3) Timing of arrest: At some later point, U.S. federal law enforcement learned that Meng was to transit through Vancouver. OIA would have contacted its criminal law enforcement counterparts in Canada, alerting them of a pending application for Meng’s provisional arrest. Contemplated in the U.S.-Canada extradition treaty “[i]n case of urgency,” such provisional arrest allowed Canadian law enforcement authorities to quickly take custody of Meng on Canadian soil. It also gave DOJ time to prepare a full extradition request with the U.S. Department of State, to be sent to Ottawa through diplomatic channels within 45 days. DOJ likely proceeded despite knowledge of the Trump-Xi summit, given the narrow window of layover time in Canada during which Meng could be arrested.

4) Alerting the White House: DOJ alerted the National Security Council of the pending arrest. Timing of such notification is unclear because it is not typical in extraditions: as is well known, DOJ is generally reluctant to discuss details of case-related investigations and law enforcement operations, given the strong norm of DOJ independence separating the Department from direct White House oversight. Trump himself thus may not have known of the pending arrest ahead of the summit with Xi, nor did Canadian Prime Minister Trudeau.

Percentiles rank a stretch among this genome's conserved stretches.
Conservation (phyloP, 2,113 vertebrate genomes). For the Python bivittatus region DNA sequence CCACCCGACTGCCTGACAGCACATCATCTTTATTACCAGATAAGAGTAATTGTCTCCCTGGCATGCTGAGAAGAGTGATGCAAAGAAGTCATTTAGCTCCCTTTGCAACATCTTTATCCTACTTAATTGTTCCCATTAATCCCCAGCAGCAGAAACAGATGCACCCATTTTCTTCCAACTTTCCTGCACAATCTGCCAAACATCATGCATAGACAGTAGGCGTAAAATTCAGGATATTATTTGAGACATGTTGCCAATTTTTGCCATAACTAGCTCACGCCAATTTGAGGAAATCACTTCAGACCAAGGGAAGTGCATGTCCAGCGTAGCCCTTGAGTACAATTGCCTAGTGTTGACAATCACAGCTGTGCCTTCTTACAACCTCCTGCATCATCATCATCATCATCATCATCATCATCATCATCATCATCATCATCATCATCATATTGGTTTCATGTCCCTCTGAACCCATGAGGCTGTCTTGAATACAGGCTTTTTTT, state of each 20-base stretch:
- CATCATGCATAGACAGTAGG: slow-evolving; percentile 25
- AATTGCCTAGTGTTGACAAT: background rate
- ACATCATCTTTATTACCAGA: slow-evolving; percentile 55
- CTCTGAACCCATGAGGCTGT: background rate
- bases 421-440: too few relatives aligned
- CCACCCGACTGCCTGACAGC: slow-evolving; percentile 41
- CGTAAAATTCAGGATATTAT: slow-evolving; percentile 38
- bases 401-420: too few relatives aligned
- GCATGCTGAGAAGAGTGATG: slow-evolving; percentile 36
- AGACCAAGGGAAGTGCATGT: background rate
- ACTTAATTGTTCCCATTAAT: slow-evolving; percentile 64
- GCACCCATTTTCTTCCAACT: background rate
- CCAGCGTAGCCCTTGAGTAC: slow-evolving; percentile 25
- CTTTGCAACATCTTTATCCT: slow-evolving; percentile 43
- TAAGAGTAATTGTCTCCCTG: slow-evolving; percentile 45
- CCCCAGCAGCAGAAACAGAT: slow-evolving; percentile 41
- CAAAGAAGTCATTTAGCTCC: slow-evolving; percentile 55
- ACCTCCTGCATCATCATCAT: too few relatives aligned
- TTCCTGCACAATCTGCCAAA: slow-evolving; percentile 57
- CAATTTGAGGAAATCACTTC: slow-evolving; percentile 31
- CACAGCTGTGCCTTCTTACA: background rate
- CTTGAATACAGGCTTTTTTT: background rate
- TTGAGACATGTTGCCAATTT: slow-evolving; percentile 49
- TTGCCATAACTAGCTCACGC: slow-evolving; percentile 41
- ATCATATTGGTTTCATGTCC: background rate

II. What Comes Next?

What will happen next in the Huawei case? Of course, much will depend on the strength of the prosecution’s evidence, which will be relevant both in the Canadian extradition hearing and—assuming the Canadians extradite Meng to the United States—in proceedings before the federal district court in Brooklyn. What we can be sure of is that the case will create tensions in bilateral China-U.S. relations, which Trump tried to ease at the G-20 summit in Buenos Aires by offering a 90-day tariff truce.